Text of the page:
A self proclaimed masterpiece (the balls on this guy!), Quentin Tarantino’s World War II, “Guy’s On A Mission” subgenre movie hit cinemas during the summer of 2009. It was met with mixed reviews. From some criticising the film’s lack of moral depth (cry me a river, sweetheart), to others claiming that it was too long and not enough action (here’s prescription for your ADHD, twinkle toes). I recall, one audience member disliking it because “Hitler didn’t really die like that” (extraordinary). Brackets surrounding insults aside, cinema is subjective and everyone is entitled their opinion. Here’s mine . . .
Inglourious Basterds was a long time in the making. Originally conceived and written after production on Jackie Brown in 1997, the script proved to be too gargantuan to break down into a movie. Tarantino took some time off, went to the movies, made Kill Bill 1 & 2, Deathproof and then returned to tackle the page. Bagged himself a Brad Pitt and a bilingual Austrian and production began. Howard Hawks once said that what makes a good movie is “three good scenes and no bad ones”. After seeing Basterds in the cinema that line quote kept coming back to me. The set pieces in Basterds are some of the best the director has ever filmed. Tension plays a character in the film, which is wonderfully demonstrated in the opening farm scene and the tavern scene. It streches and stretches like a rubber band until snap! Blood, guts, mayhem and all that good stuff erupts.
Eli Roth, who plays Donny “The Bear Jew” Donowitz, gleefully described the film as “kosher porn”, and even though the movie certainly conveys a merciless approach to killing Nazis, it doesn’t convey all of Third Reich as one dimensional anatgonists. Take Fredrick Zoller as an example, the sharpshooter with a heart of gold. He’s a national hero, but has a taste for Charlie Chaplin films and follows Melanie Laurent’s character around like a puppy. Or take Sgt. Werner Rachtman, who stares death in the face and holds his own. When asked by The Bear Jew if he got his medals for killing Jews, he defiantly replies “bravery”. And of course, the stand-out, one of the most complex villians in recent memory, Landa (Christoph Waltz), mounts even more layers and eccentics to the movie. This Aryan Sherlock Holmes is intelligent, egotistical, calm and collected as he interrogates. However, he loses his cool when he strangles Bridget von Hammersmark. Because she’s an opportunist like him? Because he hates women? Because he didn’t see it coming? All these are rightly left unanswered by the end of the movie to let the audience decide.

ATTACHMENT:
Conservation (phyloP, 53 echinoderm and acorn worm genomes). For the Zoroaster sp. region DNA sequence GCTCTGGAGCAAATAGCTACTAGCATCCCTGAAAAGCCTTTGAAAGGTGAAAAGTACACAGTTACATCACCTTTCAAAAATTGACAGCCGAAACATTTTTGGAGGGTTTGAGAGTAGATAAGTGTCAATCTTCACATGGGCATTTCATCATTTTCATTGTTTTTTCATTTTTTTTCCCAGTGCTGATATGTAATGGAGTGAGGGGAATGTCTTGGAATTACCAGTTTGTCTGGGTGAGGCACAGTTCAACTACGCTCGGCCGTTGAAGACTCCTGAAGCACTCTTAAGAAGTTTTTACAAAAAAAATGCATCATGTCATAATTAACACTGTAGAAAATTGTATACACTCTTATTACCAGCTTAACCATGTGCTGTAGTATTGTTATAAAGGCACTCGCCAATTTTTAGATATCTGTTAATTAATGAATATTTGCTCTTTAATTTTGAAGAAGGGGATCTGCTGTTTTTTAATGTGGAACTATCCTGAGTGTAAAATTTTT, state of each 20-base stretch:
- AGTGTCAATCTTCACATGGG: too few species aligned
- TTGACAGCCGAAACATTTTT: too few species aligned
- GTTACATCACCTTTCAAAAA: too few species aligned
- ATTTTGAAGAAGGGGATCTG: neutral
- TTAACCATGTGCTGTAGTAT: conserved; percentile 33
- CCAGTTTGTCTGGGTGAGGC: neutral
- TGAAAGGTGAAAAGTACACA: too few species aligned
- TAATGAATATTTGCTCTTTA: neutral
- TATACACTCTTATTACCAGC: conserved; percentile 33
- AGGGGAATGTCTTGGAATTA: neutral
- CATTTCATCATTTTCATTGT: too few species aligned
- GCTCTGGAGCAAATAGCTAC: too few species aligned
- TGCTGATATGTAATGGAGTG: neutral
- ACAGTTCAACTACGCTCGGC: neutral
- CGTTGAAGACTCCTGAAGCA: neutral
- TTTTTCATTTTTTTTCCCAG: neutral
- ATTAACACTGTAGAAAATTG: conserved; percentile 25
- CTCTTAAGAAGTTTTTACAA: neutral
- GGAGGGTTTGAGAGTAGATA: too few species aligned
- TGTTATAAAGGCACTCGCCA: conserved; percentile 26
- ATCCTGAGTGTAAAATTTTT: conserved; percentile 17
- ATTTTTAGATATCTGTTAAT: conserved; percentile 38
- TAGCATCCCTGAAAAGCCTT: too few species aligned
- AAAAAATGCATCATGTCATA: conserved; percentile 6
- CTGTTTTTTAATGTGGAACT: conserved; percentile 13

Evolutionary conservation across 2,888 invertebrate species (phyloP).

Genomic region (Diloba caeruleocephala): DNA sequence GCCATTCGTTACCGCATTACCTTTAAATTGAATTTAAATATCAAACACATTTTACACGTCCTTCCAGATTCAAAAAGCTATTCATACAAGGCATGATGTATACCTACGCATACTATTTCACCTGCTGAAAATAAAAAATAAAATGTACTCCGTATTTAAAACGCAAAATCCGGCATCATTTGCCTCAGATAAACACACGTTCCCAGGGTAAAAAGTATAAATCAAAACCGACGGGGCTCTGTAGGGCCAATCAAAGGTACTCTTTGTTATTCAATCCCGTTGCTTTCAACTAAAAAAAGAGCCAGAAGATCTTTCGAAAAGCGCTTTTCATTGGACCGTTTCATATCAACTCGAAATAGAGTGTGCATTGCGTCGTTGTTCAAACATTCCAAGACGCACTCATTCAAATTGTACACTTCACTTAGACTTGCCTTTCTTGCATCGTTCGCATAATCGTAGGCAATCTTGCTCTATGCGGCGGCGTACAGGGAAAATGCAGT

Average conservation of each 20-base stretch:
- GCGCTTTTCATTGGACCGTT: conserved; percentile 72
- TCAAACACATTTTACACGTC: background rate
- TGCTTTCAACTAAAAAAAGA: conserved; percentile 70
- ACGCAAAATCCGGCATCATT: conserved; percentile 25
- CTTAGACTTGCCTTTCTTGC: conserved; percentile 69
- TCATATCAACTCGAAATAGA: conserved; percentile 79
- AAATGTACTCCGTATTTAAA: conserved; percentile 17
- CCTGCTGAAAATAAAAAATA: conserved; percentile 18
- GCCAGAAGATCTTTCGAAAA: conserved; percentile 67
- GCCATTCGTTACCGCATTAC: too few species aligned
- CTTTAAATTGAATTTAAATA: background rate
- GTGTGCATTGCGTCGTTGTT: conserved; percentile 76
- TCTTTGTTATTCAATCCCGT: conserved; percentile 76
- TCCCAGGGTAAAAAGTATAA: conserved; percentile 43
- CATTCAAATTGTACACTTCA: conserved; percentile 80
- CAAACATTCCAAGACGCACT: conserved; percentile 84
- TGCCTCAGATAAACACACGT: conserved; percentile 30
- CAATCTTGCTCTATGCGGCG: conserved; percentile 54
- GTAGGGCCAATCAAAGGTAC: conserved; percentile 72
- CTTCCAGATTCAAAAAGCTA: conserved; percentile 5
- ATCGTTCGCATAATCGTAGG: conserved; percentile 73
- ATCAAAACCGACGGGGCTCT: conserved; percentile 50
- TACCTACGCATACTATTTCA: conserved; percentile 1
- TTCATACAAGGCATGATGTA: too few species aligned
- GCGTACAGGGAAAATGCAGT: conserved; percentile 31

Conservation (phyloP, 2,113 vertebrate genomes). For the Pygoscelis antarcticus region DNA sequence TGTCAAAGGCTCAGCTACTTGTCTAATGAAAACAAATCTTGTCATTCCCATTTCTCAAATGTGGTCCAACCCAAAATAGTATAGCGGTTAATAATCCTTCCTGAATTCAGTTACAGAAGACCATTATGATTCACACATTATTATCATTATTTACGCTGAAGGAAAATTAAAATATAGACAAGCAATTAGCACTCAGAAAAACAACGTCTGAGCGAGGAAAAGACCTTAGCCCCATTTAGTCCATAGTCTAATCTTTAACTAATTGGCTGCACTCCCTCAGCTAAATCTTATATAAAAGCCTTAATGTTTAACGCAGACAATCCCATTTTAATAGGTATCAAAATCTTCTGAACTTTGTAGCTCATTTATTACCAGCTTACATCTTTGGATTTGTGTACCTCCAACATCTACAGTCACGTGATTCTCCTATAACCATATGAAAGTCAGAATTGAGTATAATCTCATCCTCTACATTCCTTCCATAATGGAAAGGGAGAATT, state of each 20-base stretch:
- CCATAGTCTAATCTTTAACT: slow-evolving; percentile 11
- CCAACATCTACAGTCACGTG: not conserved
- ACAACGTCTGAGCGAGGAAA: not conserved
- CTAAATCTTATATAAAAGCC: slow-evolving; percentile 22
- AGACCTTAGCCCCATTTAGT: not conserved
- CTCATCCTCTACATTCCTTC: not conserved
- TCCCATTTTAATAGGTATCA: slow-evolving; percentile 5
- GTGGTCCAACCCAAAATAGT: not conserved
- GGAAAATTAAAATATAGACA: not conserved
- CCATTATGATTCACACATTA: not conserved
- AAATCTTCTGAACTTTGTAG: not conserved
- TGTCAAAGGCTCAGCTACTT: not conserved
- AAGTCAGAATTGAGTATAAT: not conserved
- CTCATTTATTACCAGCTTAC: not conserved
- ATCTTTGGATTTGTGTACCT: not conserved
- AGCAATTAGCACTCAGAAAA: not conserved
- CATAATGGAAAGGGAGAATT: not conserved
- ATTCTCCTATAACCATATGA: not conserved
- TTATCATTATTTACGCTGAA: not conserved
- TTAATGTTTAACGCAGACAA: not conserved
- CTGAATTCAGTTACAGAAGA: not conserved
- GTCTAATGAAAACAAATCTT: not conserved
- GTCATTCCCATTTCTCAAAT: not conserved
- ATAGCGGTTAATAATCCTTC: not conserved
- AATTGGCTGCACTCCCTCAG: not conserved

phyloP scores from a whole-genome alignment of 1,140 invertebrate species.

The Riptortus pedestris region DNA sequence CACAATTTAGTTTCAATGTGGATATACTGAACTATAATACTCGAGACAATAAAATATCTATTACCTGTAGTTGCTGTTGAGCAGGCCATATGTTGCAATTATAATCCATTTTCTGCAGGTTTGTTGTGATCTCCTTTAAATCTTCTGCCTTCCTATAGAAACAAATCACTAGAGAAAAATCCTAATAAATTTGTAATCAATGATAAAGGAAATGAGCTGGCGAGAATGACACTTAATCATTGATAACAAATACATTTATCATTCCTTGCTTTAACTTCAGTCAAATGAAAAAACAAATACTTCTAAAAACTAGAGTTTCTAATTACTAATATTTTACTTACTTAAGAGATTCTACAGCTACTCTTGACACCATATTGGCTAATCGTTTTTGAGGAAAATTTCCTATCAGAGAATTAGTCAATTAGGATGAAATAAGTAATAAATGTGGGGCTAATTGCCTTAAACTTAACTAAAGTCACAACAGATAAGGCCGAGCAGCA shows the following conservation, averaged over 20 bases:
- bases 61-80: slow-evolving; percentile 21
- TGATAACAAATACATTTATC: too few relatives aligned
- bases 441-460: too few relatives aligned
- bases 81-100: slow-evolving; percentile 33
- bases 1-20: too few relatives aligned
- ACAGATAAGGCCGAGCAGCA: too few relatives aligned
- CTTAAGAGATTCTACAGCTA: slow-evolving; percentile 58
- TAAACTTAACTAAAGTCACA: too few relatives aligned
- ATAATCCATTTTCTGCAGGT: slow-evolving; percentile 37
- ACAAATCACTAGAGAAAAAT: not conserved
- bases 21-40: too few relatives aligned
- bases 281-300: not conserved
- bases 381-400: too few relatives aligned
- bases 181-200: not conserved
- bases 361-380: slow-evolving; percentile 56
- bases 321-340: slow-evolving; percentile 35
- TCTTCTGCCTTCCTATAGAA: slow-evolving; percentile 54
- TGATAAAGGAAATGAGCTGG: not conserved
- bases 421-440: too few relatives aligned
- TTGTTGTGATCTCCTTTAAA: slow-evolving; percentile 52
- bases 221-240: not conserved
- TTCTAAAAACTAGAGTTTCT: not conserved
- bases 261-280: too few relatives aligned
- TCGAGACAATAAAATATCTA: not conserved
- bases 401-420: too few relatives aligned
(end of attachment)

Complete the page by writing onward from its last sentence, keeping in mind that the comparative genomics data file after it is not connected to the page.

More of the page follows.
The ensemble international cast and the native tongues made Basterds more authentic and a true product of world cinema. Although the film is reminscent of the old WWII pictures of the 1960s, an action genre piece rather than Holocaust drama, it took it a step further with a bit of the old ultraviolence, and the more realistic approach of having the French and German characters actually speak French and German.
The type of backlash from some critics back in 2009, lambasting it for its exploitive and non-sentimental story, is becoming more and more common nowadays. This view has become ingrained in the psyche of some contemporary publishers. Movies are in danger of having to always carry some form of virtuous message rather than rely on story, aesthetic and God forbid, entertainment. Pretension has become an extension on the tip’s of these social justice warrior’s pens. Your ideology doesn’t need to be caressed during a movie, in fact, sometimes it should be challenged, releasing you from docility.
Basterds was the first in Tarantino’s unofficial historical revisionist trilogy and in my opinion his strongest. It was released in an extremely competitive year – Avatar, The Hurt Locker, District 9, Up In The Air – but as innovative and progressive as those movies were, it took a blast from the past to make a true enduring classic. Without the gratuitious violence, in thirty years from now families could’ve been watching Basterds on Christmas Day just like they do The Great Escape. But if you can’t wait that long, The Sugar Club, Dublin is screening this great movie next Wednesday. For more info and tickets click below.